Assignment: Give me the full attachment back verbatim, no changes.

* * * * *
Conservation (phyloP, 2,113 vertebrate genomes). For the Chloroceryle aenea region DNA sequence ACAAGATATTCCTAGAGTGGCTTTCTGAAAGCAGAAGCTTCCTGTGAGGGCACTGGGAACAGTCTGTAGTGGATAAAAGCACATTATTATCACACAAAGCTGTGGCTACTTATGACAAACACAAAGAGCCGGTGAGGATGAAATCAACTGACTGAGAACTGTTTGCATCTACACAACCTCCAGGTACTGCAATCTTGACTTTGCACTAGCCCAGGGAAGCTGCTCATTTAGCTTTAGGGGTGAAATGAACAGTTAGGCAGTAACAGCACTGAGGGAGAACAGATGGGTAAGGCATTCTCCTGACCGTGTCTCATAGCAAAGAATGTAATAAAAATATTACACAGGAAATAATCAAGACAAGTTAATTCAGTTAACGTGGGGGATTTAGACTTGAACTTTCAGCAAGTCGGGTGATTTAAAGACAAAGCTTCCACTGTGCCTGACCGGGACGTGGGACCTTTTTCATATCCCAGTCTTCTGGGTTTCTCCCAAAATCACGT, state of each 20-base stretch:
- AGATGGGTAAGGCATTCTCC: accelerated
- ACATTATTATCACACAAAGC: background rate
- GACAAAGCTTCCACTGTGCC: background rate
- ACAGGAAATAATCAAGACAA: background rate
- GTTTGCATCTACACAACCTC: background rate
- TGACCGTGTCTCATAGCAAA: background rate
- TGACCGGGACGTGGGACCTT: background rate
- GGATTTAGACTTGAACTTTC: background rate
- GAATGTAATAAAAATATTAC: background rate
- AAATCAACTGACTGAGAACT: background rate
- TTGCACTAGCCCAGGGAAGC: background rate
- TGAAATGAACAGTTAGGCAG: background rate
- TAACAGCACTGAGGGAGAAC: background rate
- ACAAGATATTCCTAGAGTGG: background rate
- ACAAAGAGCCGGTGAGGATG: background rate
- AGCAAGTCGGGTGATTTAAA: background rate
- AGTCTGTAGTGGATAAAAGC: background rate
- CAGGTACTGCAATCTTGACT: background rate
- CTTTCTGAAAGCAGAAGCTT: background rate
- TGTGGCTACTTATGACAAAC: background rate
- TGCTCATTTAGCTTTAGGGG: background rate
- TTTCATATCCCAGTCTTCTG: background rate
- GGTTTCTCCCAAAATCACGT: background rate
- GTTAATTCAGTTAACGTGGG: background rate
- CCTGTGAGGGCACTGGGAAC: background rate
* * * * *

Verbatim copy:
Conservation (phyloP, 2,113 vertebrate genomes). For the Chloroceryle aenea region DNA sequence ACAAGATATTCCTAGAGTGGCTTTCTGAAAGCAGAAGCTTCCTGTGAGGGCACTGGGAACAGTCTGTAGTGGATAAAAGCACATTATTATCACACAAAGCTGTGGCTACTTATGACAAACACAAAGAGCCGGTGAGGATGAAATCAACTGACTGAGAACTGTTTGCATCTACACAACCTCCAGGTACTGCAATCTTGACTTTGCACTAGCCCAGGGAAGCTGCTCATTTAGCTTTAGGGGTGAAATGAACAGTTAGGCAGTAACAGCACTGAGGGAGAACAGATGGGTAAGGCATTCTCCTGACCGTGTCTCATAGCAAAGAATGTAATAAAAATATTACACAGGAAATAATCAAGACAAGTTAATTCAGTTAACGTGGGGGATTTAGACTTGAACTTTCAGCAAGTCGGGTGATTTAAAGACAAAGCTTCCACTGTGCCTGACCGGGACGTGGGACCTTTTTCATATCCCAGTCTTCTGGGTTTCTCCCAAAATCACGT, state of each 20-base stretch:
- AGATGGGTAAGGCATTCTCC: accelerated
- ACATTATTATCACACAAAGC: background rate
- GACAAAGCTTCCACTGTGCC: background rate
- ACAGGAAATAATCAAGACAA: background rate
- GTTTGCATCTACACAACCTC: background rate
- TGACCGTGTCTCATAGCAAA: background rate
- TGACCGGGACGTGGGACCTT: background rate
- GGATTTAGACTTGAACTTTC: background rate
- GAATGTAATAAAAATATTAC: background rate
- AAATCAACTGACTGAGAACT: background rate
- TTGCACTAGCCCAGGGAAGC: background rate
- TGAAATGAACAGTTAGGCAG: background rate
- TAACAGCACTGAGGGAGAAC: background rate
- ACAAGATATTCCTAGAGTGG: background rate
- ACAAAGAGCCGGTGAGGATG: background rate
- AGCAAGTCGGGTGATTTAAA: background rate
- AGTCTGTAGTGGATAAAAGC: background rate
- CAGGTACTGCAATCTTGACT: background rate
- CTTTCTGAAAGCAGAAGCTT: background rate
- TGTGGCTACTTATGACAAAC: background rate
- TGCTCATTTAGCTTTAGGGG: background rate
- TTTCATATCCCAGTCTTCTG: background rate
- GGTTTCTCCCAAAATCACGT: background rate
- GTTAATTCAGTTAACGTGGG: background rate
- CCTGTGAGGGCACTGGGAAC: background rate